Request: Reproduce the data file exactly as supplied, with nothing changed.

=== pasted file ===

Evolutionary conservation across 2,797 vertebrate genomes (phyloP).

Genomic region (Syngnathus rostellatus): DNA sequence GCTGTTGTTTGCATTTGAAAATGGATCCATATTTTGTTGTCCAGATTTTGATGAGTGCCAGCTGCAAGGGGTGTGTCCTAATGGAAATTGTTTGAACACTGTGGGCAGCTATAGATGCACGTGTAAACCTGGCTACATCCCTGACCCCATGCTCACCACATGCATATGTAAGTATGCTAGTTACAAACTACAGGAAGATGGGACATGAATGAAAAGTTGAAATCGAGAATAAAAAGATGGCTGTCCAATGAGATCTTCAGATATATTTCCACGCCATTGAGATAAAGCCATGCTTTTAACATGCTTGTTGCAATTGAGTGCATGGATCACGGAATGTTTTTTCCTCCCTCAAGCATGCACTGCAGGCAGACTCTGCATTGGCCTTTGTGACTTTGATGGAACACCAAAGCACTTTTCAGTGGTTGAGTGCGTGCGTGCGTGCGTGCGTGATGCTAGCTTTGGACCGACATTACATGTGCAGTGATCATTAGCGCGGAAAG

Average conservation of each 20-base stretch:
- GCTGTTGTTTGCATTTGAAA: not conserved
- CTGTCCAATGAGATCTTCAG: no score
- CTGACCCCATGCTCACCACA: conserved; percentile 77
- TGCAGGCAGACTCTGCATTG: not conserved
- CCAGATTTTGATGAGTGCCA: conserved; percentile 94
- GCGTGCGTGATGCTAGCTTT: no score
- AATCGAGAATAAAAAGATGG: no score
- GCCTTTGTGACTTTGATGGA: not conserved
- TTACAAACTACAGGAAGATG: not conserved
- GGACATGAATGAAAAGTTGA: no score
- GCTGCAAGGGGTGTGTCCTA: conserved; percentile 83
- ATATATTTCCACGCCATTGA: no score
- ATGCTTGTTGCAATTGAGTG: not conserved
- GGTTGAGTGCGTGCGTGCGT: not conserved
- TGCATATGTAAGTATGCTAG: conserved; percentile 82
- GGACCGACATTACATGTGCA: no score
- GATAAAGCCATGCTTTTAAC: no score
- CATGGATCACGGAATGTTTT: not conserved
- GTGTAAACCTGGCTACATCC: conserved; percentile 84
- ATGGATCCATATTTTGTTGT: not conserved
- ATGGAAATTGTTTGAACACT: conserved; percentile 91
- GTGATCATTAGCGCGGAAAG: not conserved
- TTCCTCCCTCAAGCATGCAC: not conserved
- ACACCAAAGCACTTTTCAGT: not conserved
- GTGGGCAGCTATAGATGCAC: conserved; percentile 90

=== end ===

Evolutionary conservation across 2,797 vertebrate genomes (phyloP).

Genomic region (Syngnathus rostellatus): DNA sequence GCTGTTGTTTGCATTTGAAAATGGATCCATATTTTGTTGTCCAGATTTTGATGAGTGCCAGCTGCAAGGGGTGTGTCCTAATGGAAATTGTTTGAACACTGTGGGCAGCTATAGATGCACGTGTAAACCTGGCTACATCCCTGACCCCATGCTCACCACATGCATATGTAAGTATGCTAGTTACAAACTACAGGAAGATGGGACATGAATGAAAAGTTGAAATCGAGAATAAAAAGATGGCTGTCCAATGAGATCTTCAGATATATTTCCACGCCATTGAGATAAAGCCATGCTTTTAACATGCTTGTTGCAATTGAGTGCATGGATCACGGAATGTTTTTTCCTCCCTCAAGCATGCACTGCAGGCAGACTCTGCATTGGCCTTTGTGACTTTGATGGAACACCAAAGCACTTTTCAGTGGTTGAGTGCGTGCGTGCGTGCGTGCGTGATGCTAGCTTTGGACCGACATTACATGTGCAGTGATCATTAGCGCGGAAAG

Average conservation of each 20-base stretch:
- GCTGTTGTTTGCATTTGAAA: not conserved
- CTGTCCAATGAGATCTTCAG: no score
- CTGACCCCATGCTCACCACA: conserved; percentile 77
- TGCAGGCAGACTCTGCATTG: not conserved
- CCAGATTTTGATGAGTGCCA: conserved; percentile 94
- GCGTGCGTGATGCTAGCTTT: no score
- AATCGAGAATAAAAAGATGG: no score
- GCCTTTGTGACTTTGATGGA: not conserved
- TTACAAACTACAGGAAGATG: not conserved
- GGACATGAATGAAAAGTTGA: no score
- GCTGCAAGGGGTGTGTCCTA: conserved; percentile 83
- ATATATTTCCACGCCATTGA: no score
- ATGCTTGTTGCAATTGAGTG: not conserved
- GGTTGAGTGCGTGCGTGCGT: not conserved
- TGCATATGTAAGTATGCTAG: conserved; percentile 82
- GGACCGACATTACATGTGCA: no score
- GATAAAGCCATGCTTTTAAC: no score
- CATGGATCACGGAATGTTTT: not conserved
- GTGTAAACCTGGCTACATCC: conserved; percentile 84
- ATGGATCCATATTTTGTTGT: not conserved
- ATGGAAATTGTTTGAACACT: conserved; percentile 91
- GTGATCATTAGCGCGGAAAG: not conserved
- TTCCTCCCTCAAGCATGCAC: not conserved
- ACACCAAAGCACTTTTCAGT: not conserved
- GTGGGCAGCTATAGATGCAC: conserved; percentile 90